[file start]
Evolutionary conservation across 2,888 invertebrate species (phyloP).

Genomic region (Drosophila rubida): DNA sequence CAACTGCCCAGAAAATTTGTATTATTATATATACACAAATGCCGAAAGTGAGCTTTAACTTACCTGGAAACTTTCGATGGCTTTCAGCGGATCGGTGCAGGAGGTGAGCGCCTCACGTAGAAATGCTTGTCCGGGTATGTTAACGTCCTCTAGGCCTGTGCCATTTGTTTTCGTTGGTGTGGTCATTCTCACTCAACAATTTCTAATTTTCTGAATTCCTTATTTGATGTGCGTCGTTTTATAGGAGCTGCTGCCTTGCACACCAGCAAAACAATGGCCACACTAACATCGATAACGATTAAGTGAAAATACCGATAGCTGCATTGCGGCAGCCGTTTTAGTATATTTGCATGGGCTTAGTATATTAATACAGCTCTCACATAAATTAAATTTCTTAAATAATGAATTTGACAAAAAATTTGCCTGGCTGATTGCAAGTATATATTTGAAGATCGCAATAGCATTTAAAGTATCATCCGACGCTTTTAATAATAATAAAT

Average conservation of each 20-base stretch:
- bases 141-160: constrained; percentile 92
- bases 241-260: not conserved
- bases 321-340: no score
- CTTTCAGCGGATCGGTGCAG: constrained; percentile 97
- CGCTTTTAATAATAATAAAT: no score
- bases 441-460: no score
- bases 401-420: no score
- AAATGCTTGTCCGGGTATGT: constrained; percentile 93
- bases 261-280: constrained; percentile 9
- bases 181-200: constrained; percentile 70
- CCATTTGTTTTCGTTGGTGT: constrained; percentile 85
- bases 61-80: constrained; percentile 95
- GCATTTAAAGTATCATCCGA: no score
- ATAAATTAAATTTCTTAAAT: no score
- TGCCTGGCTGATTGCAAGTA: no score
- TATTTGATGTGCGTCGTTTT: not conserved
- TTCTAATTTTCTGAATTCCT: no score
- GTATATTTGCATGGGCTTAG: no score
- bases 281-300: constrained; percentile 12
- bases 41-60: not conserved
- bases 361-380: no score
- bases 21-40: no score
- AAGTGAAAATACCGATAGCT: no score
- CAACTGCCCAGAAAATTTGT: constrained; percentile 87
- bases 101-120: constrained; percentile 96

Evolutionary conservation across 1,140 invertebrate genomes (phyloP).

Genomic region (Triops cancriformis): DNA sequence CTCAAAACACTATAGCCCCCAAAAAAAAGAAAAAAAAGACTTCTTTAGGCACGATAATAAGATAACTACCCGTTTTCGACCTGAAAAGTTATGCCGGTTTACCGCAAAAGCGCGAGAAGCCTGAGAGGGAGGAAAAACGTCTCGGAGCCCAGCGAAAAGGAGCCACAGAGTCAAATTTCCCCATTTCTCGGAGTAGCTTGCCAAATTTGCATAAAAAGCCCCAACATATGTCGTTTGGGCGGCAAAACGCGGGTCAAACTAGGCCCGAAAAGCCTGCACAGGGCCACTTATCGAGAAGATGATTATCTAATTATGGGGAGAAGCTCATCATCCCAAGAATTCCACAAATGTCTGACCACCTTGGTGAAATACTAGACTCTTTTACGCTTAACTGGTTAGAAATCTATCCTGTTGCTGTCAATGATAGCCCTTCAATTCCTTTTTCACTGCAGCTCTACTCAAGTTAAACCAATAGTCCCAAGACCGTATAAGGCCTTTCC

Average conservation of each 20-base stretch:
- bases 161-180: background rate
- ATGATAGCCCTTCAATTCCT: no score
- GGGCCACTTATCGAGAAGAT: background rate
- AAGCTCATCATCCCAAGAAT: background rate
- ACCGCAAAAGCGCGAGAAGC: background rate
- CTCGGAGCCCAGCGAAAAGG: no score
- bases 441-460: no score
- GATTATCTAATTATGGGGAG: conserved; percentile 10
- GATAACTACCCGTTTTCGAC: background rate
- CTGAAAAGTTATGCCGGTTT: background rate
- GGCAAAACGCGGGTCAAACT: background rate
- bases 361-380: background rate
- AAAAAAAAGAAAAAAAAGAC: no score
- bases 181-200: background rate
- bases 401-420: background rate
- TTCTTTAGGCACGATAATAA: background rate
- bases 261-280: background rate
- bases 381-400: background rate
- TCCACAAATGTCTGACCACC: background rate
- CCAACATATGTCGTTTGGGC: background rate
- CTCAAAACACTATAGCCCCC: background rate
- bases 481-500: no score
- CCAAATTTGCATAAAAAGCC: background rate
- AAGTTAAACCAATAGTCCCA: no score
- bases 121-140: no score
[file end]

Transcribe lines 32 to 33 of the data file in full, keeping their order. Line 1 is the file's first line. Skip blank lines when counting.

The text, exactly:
- bases 161-180: background rate
- ATGATAGCCCTTCAATTCCT: no score